Truth is about salvation and forgiveness
Rev. Eric Nelson, St. Paul Lutheran Church, Lester Prairie
We live in a time that is commonly labeled as “post-modern.” The basic doctrine of post-modernism states that there is no is objective, absolute truth. Truth is subjective; it is a merely a construct of our own devising.
In other words, we form our own notion of what is true, what is good, and what is right. This is usually the product of our upbringing, our faith, our culture, and so forth. Consequently, it is often said that what is true for you may not be true for another.
Such a view has consequences. I recently read that a college professor made a startling discovery. His students could not find a reason to condemn the atrocities committed by the Nazis in World War II. The professor realized that this grim and distorted point of view wasn’t the fault of the students. They were simply reflecting what they had learned. His students were echoing the teachings of postmodernism.
This is a challenge to our Christian faith. Our faith claims that there is truth, and this truth is not up for debate or interpretation. Truth, in other words, is not something we define. Truth is defined by God and imparted to us by his Word.
In contrast, it is often argued today that our Christian faith is no better than any other religious faith. Who are we to say that our view of God is right and the other religions are wrong? Who are we to say that we, alone, have the truth?
This is devastating for our faith. If there is no truth, if everything is left to individual interpretation, how can sin be exposed and convicted? How can anyone be held accountable? After all, we get to decide what is right and wrong because there is no objective truth. Therefore nothing can be condemned as evil or wrong.
The death of Jesus on the cross disabuses us of this deception that truth is subjective and relative. If we decide what is right and what is good, the cross Jesus endured would be completely unnecessary. If truth can be found in any religious faith, his death was pointless. Why endure such pain and brutality if we can make ourselves righteous by coming up with our own standard of what is right and true?
The cross was necessary because we are sinners. His death was not pointless. It is because of His death that we have been saved from certain judgment. We will not face wrath and punishment because of our sins. That is what His resurrection declares. The resurrection assures us that the Law has been fulfilled so that we have complete forgiveness from our sins.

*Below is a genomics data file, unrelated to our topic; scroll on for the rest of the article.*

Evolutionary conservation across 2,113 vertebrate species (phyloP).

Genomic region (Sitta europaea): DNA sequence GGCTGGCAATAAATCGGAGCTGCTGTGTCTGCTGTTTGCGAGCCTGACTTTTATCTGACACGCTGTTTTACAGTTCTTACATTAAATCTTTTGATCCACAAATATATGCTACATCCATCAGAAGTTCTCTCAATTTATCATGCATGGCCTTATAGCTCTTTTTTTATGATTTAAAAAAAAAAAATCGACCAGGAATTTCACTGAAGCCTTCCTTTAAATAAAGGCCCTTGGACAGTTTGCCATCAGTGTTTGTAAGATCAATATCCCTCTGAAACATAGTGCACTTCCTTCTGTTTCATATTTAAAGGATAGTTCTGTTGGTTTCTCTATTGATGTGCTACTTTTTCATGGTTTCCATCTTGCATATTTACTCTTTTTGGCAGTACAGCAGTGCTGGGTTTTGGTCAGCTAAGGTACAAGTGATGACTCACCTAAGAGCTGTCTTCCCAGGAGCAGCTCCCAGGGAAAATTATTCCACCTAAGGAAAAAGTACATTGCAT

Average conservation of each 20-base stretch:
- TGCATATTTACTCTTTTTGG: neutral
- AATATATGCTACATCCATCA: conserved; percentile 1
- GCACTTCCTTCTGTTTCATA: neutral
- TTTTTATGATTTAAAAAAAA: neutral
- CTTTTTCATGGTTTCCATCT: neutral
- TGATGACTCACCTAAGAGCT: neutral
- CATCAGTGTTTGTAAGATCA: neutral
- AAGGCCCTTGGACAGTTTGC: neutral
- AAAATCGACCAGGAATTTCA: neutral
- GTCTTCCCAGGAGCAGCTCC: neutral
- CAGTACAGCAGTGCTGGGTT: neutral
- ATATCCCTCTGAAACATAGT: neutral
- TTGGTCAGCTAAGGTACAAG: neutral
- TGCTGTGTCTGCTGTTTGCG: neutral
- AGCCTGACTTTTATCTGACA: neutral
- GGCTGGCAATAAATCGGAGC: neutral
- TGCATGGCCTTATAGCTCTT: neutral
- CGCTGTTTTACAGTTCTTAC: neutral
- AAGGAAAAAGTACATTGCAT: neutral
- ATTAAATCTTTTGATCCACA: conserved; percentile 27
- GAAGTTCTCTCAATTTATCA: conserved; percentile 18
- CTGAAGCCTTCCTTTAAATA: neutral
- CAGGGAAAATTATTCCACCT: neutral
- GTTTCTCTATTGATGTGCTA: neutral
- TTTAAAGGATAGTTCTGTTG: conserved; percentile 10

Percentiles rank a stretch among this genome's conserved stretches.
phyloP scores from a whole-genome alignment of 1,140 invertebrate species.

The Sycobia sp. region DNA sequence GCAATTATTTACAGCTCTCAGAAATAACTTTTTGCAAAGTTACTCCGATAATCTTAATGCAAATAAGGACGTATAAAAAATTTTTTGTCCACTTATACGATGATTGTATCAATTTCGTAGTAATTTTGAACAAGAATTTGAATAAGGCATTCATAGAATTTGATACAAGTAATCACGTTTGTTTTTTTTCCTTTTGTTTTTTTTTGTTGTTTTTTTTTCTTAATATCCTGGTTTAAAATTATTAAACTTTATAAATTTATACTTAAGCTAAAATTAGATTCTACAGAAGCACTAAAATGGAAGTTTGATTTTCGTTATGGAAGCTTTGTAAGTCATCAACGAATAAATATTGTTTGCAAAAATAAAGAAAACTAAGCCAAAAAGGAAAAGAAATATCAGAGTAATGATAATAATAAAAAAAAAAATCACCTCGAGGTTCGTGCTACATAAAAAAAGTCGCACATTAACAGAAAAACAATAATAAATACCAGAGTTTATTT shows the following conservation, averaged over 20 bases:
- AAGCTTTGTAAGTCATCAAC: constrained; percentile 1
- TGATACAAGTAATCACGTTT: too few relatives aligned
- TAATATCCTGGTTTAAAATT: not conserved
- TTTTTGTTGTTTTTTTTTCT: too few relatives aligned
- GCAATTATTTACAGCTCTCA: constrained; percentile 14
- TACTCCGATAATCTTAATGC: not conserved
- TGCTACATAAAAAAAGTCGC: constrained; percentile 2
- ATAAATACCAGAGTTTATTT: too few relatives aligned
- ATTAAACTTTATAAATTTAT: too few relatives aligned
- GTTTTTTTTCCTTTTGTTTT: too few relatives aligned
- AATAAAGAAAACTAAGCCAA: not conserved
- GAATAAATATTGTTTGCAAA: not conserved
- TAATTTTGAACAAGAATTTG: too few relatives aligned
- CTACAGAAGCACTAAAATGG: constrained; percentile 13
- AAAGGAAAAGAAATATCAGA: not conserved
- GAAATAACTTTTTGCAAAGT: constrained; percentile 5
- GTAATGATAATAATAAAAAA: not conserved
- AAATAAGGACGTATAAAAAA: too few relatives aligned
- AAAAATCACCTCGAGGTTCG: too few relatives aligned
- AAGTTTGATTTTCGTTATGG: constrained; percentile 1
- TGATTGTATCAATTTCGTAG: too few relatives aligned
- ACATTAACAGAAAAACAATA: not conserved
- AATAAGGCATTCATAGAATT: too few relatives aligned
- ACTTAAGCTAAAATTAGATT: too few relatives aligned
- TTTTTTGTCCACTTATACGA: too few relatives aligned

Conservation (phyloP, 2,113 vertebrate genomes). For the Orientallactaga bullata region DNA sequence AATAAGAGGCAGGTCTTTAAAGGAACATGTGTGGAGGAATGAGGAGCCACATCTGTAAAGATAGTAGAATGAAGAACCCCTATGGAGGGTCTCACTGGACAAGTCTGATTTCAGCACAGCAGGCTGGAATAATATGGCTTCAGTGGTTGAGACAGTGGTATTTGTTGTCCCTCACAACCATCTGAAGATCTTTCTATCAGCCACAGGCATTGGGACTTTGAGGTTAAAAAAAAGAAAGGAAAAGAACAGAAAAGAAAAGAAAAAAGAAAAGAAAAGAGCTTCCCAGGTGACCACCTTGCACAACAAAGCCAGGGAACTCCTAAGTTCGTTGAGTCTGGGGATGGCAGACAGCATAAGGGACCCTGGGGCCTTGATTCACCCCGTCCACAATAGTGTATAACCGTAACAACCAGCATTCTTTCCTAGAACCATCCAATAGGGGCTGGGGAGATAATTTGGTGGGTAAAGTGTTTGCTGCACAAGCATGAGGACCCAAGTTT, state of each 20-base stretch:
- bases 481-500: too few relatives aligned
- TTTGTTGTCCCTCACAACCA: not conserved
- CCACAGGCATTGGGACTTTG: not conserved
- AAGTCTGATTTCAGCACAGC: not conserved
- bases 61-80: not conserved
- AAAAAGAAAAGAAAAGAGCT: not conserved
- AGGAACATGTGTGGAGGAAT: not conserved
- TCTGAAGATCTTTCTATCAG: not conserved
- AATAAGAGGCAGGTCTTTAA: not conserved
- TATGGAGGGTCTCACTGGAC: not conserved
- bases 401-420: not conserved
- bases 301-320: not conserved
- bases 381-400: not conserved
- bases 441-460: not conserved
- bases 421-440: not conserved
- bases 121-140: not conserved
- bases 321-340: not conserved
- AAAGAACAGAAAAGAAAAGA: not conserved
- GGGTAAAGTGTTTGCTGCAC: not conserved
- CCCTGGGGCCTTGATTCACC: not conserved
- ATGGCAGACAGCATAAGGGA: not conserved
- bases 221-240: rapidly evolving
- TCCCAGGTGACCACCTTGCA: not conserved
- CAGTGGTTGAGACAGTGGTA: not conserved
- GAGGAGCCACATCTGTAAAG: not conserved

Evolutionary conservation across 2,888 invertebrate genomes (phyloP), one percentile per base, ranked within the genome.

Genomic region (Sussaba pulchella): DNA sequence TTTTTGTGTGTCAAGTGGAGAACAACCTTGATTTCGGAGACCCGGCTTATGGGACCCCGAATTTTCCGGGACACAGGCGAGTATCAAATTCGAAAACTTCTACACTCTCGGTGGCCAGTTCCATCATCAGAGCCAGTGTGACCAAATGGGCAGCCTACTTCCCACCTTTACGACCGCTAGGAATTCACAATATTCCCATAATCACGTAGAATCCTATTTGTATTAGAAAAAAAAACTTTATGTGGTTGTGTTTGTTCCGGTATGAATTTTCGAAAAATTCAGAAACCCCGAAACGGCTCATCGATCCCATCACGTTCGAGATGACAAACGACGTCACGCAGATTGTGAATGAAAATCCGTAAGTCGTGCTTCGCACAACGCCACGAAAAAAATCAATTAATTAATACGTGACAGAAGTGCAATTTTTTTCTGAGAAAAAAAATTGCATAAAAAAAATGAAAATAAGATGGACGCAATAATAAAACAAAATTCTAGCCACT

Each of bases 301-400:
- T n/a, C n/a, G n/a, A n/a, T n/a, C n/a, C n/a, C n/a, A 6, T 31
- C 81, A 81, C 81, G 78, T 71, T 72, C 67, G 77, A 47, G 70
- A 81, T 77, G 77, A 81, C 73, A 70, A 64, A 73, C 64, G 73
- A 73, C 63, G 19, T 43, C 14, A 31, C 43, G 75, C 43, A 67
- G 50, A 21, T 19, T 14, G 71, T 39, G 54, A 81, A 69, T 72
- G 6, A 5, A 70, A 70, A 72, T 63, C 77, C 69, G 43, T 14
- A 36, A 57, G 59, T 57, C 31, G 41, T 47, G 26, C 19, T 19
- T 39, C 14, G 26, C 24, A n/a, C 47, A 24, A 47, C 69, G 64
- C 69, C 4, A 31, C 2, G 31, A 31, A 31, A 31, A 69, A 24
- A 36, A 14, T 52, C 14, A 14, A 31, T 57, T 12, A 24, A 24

This means that there is truth. This truth is found in Christ, alone. However, such truth confronts us with an ugly and painful reality: we are sinners. This is why Christ had to suffer and die on a cross. Consequently, we cannot deceive ourselves by believing that we are basically good.
That is the appeal of making truth subjective. If we can decide what is right and wrong, then we no longer have to face this harsh truth. If we are free to interpret the Bible the way we please, then we can get rid of the passages that condemn us.
As a result, the God who hates sin and punishes is recast into a God who simply overlooks our sins and accepts us for who we are. Therefore, there is no need to repent because there is no judgment to face. Instead, we are free to live as we please.
It is true that God detests sin. But it is also true that God desires to save us from the judgment we deserve. Such salvation will not happen when we deny that objective truth exists.
Such salvation will only happen when the truth of God’s Word has its way with us. It is when the deception has been removed and we see the truth of our sinfulness that our faithful and just God can forgive us.
This is why the blood of Jesus was shed on the cross. The Law of God says that there must be punishment and death because of sin. He will not simply overlook our transgression and guilt. As a result, Jesus who was without sin faced this punishment and death of our sins for us. This means that He would have His hands and His feet nailed to a cross in order to give up His life as a sacrifice.
Because of Jesus, there is no need to flee from the truth. The truth of God’s Word does expose and convict us. But His Word also comforts us with the message of His Son. In other words, the truth is about salvation and forgiveness.